This probably isn't the best use of my time right now, but maybe there's a teaching moment here. In the face of the COVID19 pandemic, folks in the US (and apparently most developed nations) have gone on a toilet paper buying spree. One result besides the appearance of empty shelves, has been a lot nasty … Continue reading Toilet Paper in a Pandemic
Herein, against my better judgement, I wade into the Great Instructure social media wars of 2019. ... The announcement triggered a great deal of, let's call it discussion, on social media, particularly Twitter. A lot of has gotten nasty and heated. On the surface, the discussion seems to be about questions regarding what Instructure (or Canvas, or the data Instructure has collected) is "worth". Specifically, is it worth the $2billion Thoma Bravo has valued it at and why would TB pay that? Underlying the valuation question though, is the real concern. Can we discern the plans and future for Canvas (and thereby schools, instructors, students, the higher ed system, pedagogy, etc) from this transaction? There's roughly two camps. ...
Note: A couple of friends have asked why I say "A commons doesn't scale, it scopes". This is a relatively quick note to explain some thinking on why. It's a topic I'm deep into researching now and developing my thinking as it applies to higher education as a commons, so with the caveat that I … Continue reading Scale and Scope
Mike Caulfield on Twitter asks a question today: https://twitter.com/holden/status/1071194090165886976 There's more to it. It's a whole thread. Rather than respond in what would inevitably be a long thread myself, I'll just post my reactions & poorly formed thoughts here. Disclaimer: I haven't read Simons in decade(s) and all economic "facts" I mention here are really … Continue reading Response to Mike Caulfield Question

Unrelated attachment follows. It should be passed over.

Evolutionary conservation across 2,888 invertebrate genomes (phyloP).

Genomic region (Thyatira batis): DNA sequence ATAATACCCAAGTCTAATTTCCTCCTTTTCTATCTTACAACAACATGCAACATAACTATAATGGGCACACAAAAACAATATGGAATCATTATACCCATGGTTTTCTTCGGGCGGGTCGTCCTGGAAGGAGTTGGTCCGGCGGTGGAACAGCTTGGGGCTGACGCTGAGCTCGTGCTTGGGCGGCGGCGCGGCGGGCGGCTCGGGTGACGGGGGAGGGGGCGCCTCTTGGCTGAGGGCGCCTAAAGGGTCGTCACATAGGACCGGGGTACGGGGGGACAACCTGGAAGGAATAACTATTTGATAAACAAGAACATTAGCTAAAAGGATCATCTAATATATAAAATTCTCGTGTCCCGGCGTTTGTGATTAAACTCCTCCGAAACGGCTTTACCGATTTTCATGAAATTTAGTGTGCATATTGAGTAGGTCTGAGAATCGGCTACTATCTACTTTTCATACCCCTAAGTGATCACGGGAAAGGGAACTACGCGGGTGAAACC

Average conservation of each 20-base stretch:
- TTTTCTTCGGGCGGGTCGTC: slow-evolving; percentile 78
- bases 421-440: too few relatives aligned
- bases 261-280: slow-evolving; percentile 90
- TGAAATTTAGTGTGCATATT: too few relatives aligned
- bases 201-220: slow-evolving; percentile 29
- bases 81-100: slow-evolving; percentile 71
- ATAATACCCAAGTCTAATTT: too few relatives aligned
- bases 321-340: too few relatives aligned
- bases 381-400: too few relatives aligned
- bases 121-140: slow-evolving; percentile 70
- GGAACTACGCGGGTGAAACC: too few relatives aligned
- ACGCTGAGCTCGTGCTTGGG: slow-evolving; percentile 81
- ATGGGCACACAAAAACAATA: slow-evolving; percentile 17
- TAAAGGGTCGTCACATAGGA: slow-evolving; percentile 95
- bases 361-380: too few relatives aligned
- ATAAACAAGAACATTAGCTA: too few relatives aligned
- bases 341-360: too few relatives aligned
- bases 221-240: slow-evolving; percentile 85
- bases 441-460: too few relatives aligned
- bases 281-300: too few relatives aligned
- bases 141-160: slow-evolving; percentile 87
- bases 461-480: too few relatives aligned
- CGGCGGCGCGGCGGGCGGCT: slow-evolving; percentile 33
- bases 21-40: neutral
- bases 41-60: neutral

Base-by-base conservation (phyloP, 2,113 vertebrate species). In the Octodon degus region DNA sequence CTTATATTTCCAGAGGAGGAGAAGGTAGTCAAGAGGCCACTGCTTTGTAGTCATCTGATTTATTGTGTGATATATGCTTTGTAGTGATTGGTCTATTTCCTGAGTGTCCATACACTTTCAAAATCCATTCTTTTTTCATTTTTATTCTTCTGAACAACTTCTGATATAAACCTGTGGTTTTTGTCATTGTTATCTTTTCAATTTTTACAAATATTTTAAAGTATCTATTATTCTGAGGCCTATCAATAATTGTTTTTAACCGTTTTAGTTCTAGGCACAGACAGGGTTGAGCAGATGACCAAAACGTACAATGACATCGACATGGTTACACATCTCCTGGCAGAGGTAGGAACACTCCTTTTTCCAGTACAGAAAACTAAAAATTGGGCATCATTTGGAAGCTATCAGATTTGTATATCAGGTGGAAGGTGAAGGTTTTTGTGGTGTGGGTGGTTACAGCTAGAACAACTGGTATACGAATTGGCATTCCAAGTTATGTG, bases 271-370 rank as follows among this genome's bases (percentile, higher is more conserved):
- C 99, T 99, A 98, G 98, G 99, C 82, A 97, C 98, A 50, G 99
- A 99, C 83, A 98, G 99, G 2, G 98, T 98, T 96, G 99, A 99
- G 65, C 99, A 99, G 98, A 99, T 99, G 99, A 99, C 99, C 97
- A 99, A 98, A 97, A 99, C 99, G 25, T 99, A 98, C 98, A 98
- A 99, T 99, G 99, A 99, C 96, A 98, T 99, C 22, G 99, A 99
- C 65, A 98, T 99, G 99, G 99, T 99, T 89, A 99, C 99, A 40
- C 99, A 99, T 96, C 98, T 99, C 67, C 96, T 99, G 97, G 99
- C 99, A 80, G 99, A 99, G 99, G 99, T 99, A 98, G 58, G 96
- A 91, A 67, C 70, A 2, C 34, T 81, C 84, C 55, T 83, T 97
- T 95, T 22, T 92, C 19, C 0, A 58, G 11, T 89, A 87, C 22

This post is a response to yesterday's discussion in Davidson Now’s pop-up MOOC, “Engagement in a Time of Polarization”. The key provocation for the discussion was Chris Gilliard's great essay Power, Polarization, and Tech. The video of the hangout discussion is embedded at the end of this post for you. In his discussion of … Continue reading An Economics of Polarization
Just a quick note here. Lots of people today, especially the media, are making a big deal out of Jeff Bezos and his wife's donation of $33 million for a scholarship fund for DACA Dreamers. For example there's this CNN article. Lots of tweets. It's a nice gesture. It's definitely a worthy cause - although … Continue reading Innumeracy and Generosity – Don’t be deceived by big numbers
Note: These are my notes from my presentation/discussion at the LCC Centre for Engaged Inclusion today and also for use in my Comparative Systems class. If embedded slides don't display, use this link to download or open in new tab: https://docs.google.com/presentation/d/1mBMlzdxBwCIqJ7hPlQ-P-Co59AyYJ55eol53Avj40JM/edit?usp=sharing
Economists disagree. It's so common that there are jokes about. For example, If all of the economists in the world were laid end-to-end they would scarcely reach a conclusion. and Economics is the only field in which two people can get a Nobel Prize for saying the opposite thing. Why? I can't explain all of … Continue reading Micro, Macro, and the Minimum Wage
There are plenty of reasons why higher education in the US needs to change. There are plenty of good reasons why community colleges in particular deserve greater investment. But the idea of a "skills shortage" is not one of them. It's a zombie idea that's wrong, wrong, wrong.
Last night was the cutoff for signing up for health insurance on the new Affordable Care Act ("Obamacare") healthcare exchanges. Despite a very rocky start and despite an incredible blitz of lies and propaganda against it by opponents, the program has met its first year target. Charles Gaba at ACASignups tracks the numbers so we … Continue reading Healthcare Comes to America – The ACA Is Working